For The King II – Beginners Guide to Combat

Get the heads up on combat as you dive into For the King 2 and help fend off the evil forces of Fahrul equipped with not just your blade, but the knowledge to best use it!

Introduction

Combat is a huge part of your adventures in Fahrul. Whether it’s fighting back the corrupt Queensguard, the wild critters of the woods, or the inhabitants of the deep, dank caves.

But combat is more than just getting them good with the pointy end of a sword.

In For the King 2, we’ve expanded our combat with the inclusion of the Battle Grid.

Unlike For the King 1, combat in FTK 2 provides you with a two-by-four grid allowing you—and your enemies—to strategically move party members to get the most from combat encounters.

This feature gives a brand new vision to combat. With the battle grid, you can move to safety to avoid area damage such as explosives or poison, place your characters strategically to get the most from their ranged specialty, move enemies to open up vulnerabilities in their defences, and even take advantage of certain traits that’ll help you make the most of positioning.

But don’t rest easy thinking it’s all sunshine and lollipops. Corrupt creatures and foes of Fahrul aren’t afraid to use the battle grid for their own gain.

That glass cannon Scholar on the back line is now front-line cannon fodder thanks to a swift pull from the enemy Queensguard!

Positioning

Your positioning on the battle grid can be a make-or-break decision! Playing the role of tank, you may want to stand in front of your allies to enable your Guard passive, allowing you to halt all enemy attacks on your backline ally.

But wait, say you’ve taunted the enemy in hopes of keeping your allies safe. You huddle together but—Oh no! Splash damage! Your tank positioning has just done more harm than good as you’ve basically become a become for the enemy’s maximum damage!

You can add any class to this kind of arrangement and find that positioning really can help or hinder your progress.

But tactical advantages aren’t the only benefit.

With the new Trait system, you’ll be able to take advantage of some other great effects, such as Tactician, an ability that randomly generates a tile in combat that when stepped into provides bonus damage.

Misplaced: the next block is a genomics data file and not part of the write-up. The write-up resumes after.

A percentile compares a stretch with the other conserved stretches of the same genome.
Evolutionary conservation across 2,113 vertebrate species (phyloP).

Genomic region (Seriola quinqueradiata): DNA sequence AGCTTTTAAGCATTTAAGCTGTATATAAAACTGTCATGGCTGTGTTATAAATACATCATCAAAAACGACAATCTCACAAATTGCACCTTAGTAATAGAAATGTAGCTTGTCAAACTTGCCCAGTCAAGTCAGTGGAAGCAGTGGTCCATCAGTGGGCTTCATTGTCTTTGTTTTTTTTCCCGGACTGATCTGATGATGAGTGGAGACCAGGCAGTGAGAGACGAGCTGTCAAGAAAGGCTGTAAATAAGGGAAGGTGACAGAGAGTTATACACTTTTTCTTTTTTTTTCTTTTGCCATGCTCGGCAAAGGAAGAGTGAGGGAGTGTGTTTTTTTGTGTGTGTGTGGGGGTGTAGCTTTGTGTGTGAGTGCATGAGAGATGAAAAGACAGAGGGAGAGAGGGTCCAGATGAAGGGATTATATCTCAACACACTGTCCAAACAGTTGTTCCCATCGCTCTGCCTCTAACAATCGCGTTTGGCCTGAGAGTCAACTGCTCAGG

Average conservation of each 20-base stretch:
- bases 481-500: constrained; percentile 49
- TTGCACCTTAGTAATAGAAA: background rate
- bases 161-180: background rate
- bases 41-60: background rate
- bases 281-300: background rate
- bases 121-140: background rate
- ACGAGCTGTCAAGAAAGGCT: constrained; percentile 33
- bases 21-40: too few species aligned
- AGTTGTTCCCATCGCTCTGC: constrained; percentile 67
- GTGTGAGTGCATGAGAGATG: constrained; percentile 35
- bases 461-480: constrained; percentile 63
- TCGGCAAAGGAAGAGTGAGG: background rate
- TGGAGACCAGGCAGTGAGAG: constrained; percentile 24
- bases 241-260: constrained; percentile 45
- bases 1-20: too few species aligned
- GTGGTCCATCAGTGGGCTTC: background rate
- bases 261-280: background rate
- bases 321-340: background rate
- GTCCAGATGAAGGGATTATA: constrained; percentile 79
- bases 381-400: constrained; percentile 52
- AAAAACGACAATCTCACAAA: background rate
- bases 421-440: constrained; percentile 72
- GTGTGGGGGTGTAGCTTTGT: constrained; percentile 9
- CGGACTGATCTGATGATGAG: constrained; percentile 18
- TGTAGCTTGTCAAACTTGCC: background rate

Or the 5% damage bonus for all characters on the backline! These are just some of the features and skills in FTK2 to help motivate and encourage active movement on the battlefield.

Splash

With positioning comes targeting. Splash damage joins the fray in FTK2 with the addition of the battle grid, allowing you to get the most out of area-of-effect attacks.

You’ll find AOE more common with magic attacks, but there are plenty of physical skills also well suited for combat versus multiple targets.

AOE can come in several different shapes and sizes. From a full-row attack that will target all four units on a horizontal line, to a column attack, which will get both the front and back lines in its radius.

We also have larger AOEs that cover most of the grid and more specialized AOEs that allow for targeting on the front and back lines. There’s lots to play around with here, but keep in mind that your enemies hold the same tools you do!

Defence

Just like in FTK1, Physical Defence and Magical Resistance make their return in the sequel.

In combat, these are displayed via a blue and purple shield that is placed alongside the enemy health bar.

These work by acting as a shield against damage of that type. For example, a physical attack such as any strike with a weapon will have to take into account the enemy’s physical defence.

So physical attack with a damage value of 12 would become eight when hitting an enemy with four physical defence. This works the same with Magical Resistance too, so be sure to use the best types of damage for the right foes! This will allow you and your allies to prioritize the right targets and make the most out of your party’s composition.